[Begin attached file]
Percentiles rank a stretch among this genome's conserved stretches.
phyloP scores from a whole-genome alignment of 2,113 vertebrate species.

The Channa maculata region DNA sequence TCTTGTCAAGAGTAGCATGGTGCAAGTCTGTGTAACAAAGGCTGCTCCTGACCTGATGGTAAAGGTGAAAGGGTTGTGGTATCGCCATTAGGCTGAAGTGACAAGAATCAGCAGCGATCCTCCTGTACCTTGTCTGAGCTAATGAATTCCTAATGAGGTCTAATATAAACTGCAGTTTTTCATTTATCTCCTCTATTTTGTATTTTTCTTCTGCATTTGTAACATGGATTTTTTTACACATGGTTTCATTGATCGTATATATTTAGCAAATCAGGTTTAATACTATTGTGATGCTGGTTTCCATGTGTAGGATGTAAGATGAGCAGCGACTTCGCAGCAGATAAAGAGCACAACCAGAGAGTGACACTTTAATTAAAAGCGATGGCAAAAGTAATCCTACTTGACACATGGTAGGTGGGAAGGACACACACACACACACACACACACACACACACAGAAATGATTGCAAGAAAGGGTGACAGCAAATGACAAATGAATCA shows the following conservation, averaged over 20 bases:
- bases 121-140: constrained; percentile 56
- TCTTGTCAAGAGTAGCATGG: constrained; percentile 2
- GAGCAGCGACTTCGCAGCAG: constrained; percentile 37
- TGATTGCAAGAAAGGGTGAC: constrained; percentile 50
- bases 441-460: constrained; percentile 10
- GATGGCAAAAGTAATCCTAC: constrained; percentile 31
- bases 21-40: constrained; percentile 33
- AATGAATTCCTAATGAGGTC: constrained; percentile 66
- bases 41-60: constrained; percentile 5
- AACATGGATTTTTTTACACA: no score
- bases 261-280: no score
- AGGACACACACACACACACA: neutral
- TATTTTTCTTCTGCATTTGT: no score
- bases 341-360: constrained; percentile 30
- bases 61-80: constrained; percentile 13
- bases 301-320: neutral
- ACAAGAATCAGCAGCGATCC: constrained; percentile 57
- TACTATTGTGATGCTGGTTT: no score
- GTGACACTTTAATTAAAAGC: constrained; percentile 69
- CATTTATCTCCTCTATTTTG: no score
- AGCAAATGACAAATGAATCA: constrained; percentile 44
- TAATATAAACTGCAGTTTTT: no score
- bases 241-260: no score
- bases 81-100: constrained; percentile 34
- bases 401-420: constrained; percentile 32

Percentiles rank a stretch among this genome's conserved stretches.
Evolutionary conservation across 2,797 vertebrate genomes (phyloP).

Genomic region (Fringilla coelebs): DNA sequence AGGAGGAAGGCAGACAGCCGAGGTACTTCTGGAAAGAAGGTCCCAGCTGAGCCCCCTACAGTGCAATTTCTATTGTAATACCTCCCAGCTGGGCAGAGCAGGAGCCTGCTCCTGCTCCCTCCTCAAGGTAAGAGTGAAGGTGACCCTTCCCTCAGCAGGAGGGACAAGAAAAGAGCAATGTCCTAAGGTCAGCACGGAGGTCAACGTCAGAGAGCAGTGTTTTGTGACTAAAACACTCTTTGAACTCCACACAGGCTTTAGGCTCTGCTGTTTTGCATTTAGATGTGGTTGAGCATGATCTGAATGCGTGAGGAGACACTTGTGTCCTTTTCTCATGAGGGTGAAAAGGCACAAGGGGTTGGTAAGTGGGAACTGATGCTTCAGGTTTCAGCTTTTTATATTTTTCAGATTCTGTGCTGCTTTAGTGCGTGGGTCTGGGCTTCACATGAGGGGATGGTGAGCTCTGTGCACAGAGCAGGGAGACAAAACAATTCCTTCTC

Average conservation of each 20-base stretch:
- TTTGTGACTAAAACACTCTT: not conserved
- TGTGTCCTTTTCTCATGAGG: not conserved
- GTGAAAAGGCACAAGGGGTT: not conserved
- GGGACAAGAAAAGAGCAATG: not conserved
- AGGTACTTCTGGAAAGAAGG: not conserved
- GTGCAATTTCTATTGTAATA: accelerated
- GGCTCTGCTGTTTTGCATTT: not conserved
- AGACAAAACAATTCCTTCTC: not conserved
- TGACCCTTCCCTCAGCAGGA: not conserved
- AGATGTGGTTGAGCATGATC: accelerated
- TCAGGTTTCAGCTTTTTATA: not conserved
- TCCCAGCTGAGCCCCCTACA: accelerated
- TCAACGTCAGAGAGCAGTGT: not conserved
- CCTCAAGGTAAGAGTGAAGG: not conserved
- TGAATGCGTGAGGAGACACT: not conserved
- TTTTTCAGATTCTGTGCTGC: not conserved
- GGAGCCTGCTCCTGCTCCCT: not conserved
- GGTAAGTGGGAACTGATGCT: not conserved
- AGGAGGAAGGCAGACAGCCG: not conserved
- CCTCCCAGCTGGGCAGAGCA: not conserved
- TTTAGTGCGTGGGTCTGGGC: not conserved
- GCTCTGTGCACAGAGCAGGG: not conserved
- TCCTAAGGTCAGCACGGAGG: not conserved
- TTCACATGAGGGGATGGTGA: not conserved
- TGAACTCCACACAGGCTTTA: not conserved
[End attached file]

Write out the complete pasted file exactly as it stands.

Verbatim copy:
Percentiles rank a stretch among this genome's conserved stretches.
phyloP scores from a whole-genome alignment of 2,113 vertebrate species.

The Channa maculata region DNA sequence TCTTGTCAAGAGTAGCATGGTGCAAGTCTGTGTAACAAAGGCTGCTCCTGACCTGATGGTAAAGGTGAAAGGGTTGTGGTATCGCCATTAGGCTGAAGTGACAAGAATCAGCAGCGATCCTCCTGTACCTTGTCTGAGCTAATGAATTCCTAATGAGGTCTAATATAAACTGCAGTTTTTCATTTATCTCCTCTATTTTGTATTTTTCTTCTGCATTTGTAACATGGATTTTTTTACACATGGTTTCATTGATCGTATATATTTAGCAAATCAGGTTTAATACTATTGTGATGCTGGTTTCCATGTGTAGGATGTAAGATGAGCAGCGACTTCGCAGCAGATAAAGAGCACAACCAGAGAGTGACACTTTAATTAAAAGCGATGGCAAAAGTAATCCTACTTGACACATGGTAGGTGGGAAGGACACACACACACACACACACACACACACACACAGAAATGATTGCAAGAAAGGGTGACAGCAAATGACAAATGAATCA shows the following conservation, averaged over 20 bases:
- bases 121-140: constrained; percentile 56
- TCTTGTCAAGAGTAGCATGG: constrained; percentile 2
- GAGCAGCGACTTCGCAGCAG: constrained; percentile 37
- TGATTGCAAGAAAGGGTGAC: constrained; percentile 50
- bases 441-460: constrained; percentile 10
- GATGGCAAAAGTAATCCTAC: constrained; percentile 31
- bases 21-40: constrained; percentile 33
- AATGAATTCCTAATGAGGTC: constrained; percentile 66
- bases 41-60: constrained; percentile 5
- AACATGGATTTTTTTACACA: no score
- bases 261-280: no score
- AGGACACACACACACACACA: neutral
- TATTTTTCTTCTGCATTTGT: no score
- bases 341-360: constrained; percentile 30
- bases 61-80: constrained; percentile 13
- bases 301-320: neutral
- ACAAGAATCAGCAGCGATCC: constrained; percentile 57
- TACTATTGTGATGCTGGTTT: no score
- GTGACACTTTAATTAAAAGC: constrained; percentile 69
- CATTTATCTCCTCTATTTTG: no score
- AGCAAATGACAAATGAATCA: constrained; percentile 44
- TAATATAAACTGCAGTTTTT: no score
- bases 241-260: no score
- bases 81-100: constrained; percentile 34
- bases 401-420: constrained; percentile 32

Percentiles rank a stretch among this genome's conserved stretches.
Evolutionary conservation across 2,797 vertebrate genomes (phyloP).

Genomic region (Fringilla coelebs): DNA sequence AGGAGGAAGGCAGACAGCCGAGGTACTTCTGGAAAGAAGGTCCCAGCTGAGCCCCCTACAGTGCAATTTCTATTGTAATACCTCCCAGCTGGGCAGAGCAGGAGCCTGCTCCTGCTCCCTCCTCAAGGTAAGAGTGAAGGTGACCCTTCCCTCAGCAGGAGGGACAAGAAAAGAGCAATGTCCTAAGGTCAGCACGGAGGTCAACGTCAGAGAGCAGTGTTTTGTGACTAAAACACTCTTTGAACTCCACACAGGCTTTAGGCTCTGCTGTTTTGCATTTAGATGTGGTTGAGCATGATCTGAATGCGTGAGGAGACACTTGTGTCCTTTTCTCATGAGGGTGAAAAGGCACAAGGGGTTGGTAAGTGGGAACTGATGCTTCAGGTTTCAGCTTTTTATATTTTTCAGATTCTGTGCTGCTTTAGTGCGTGGGTCTGGGCTTCACATGAGGGGATGGTGAGCTCTGTGCACAGAGCAGGGAGACAAAACAATTCCTTCTC

Average conservation of each 20-base stretch:
- TTTGTGACTAAAACACTCTT: not conserved
- TGTGTCCTTTTCTCATGAGG: not conserved
- GTGAAAAGGCACAAGGGGTT: not conserved
- GGGACAAGAAAAGAGCAATG: not conserved
- AGGTACTTCTGGAAAGAAGG: not conserved
- GTGCAATTTCTATTGTAATA: accelerated
- GGCTCTGCTGTTTTGCATTT: not conserved
- AGACAAAACAATTCCTTCTC: not conserved
- TGACCCTTCCCTCAGCAGGA: not conserved
- AGATGTGGTTGAGCATGATC: accelerated
- TCAGGTTTCAGCTTTTTATA: not conserved
- TCCCAGCTGAGCCCCCTACA: accelerated
- TCAACGTCAGAGAGCAGTGT: not conserved
- CCTCAAGGTAAGAGTGAAGG: not conserved
- TGAATGCGTGAGGAGACACT: not conserved
- TTTTTCAGATTCTGTGCTGC: not conserved
- GGAGCCTGCTCCTGCTCCCT: not conserved
- GGTAAGTGGGAACTGATGCT: not conserved
- AGGAGGAAGGCAGACAGCCG: not conserved
- CCTCCCAGCTGGGCAGAGCA: not conserved
- TTTAGTGCGTGGGTCTGGGC: not conserved
- GCTCTGTGCACAGAGCAGGG: not conserved
- TCCTAAGGTCAGCACGGAGG: not conserved
- TTCACATGAGGGGATGGTGA: not conserved
- TGAACTCCACACAGGCTTTA: not conserved